The dead must be overjoyed

to find that heaven is exactly as advertised:

a steady 72 degrees Fahrenheit,


faint breeze with a scent of salt water,

no pain, disease, dyspepsia

hunger, thirst, jealousy or crime.


Predictably, the newly dead race through heaven

on wings and legs that will never tire,

test hand-springs and air loops,

crash into each other and laugh,

pull others’ halos down over their shoulders

to try and pin arms and wings.


As this happened every day for eons

the long-term angels are not amused

but float past in fixation

on some window of ethereal vision,

until distracted by a now bored newcomer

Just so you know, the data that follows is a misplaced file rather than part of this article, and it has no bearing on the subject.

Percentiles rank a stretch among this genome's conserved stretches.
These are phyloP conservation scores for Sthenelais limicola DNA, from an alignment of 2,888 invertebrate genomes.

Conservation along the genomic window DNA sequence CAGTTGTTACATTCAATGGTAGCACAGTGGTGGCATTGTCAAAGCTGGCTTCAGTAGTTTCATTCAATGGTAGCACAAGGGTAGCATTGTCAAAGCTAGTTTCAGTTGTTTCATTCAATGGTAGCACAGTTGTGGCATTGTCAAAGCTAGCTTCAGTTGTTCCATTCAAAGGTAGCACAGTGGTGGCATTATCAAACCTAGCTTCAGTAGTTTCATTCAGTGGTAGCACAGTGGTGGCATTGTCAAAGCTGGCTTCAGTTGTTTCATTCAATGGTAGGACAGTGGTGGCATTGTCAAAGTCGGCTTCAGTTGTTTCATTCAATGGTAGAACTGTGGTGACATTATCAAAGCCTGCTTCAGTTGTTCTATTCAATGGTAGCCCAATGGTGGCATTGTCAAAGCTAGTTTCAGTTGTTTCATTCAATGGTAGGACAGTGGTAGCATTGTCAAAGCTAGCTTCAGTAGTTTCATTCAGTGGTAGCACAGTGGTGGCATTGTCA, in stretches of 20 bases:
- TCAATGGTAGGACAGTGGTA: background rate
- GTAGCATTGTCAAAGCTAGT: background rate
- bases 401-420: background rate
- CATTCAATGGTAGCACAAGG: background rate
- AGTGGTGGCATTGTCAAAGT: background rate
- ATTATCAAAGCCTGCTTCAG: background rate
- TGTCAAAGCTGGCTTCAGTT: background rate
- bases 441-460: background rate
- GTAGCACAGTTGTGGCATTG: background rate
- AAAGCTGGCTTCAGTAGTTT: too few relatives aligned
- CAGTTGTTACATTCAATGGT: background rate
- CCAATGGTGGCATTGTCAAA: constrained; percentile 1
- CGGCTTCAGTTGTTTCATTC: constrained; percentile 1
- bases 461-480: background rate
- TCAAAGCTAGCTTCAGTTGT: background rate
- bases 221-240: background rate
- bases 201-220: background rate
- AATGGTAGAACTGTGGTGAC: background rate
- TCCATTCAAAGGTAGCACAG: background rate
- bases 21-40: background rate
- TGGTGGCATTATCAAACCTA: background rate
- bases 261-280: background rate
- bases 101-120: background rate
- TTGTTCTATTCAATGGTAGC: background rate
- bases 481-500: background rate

who asks what they are watching.


Still capable of bemused smirks

the ancient angels explain

how they tired of watching worlds

of bizarre sex acts and digestive malfunctions

or the interplay of good versus evil,

had heard every lofty thought,

were benumbed by every human behavior.


The newly dead knit incorporeal brows,

wonder if heaven is a hell of boredom …

and then they begin to watch and learn

of eternity and possibility,

always possibility.


Ken Shiovitz

January, 2011

First line inspired from Ted Kooser, Old Cemetery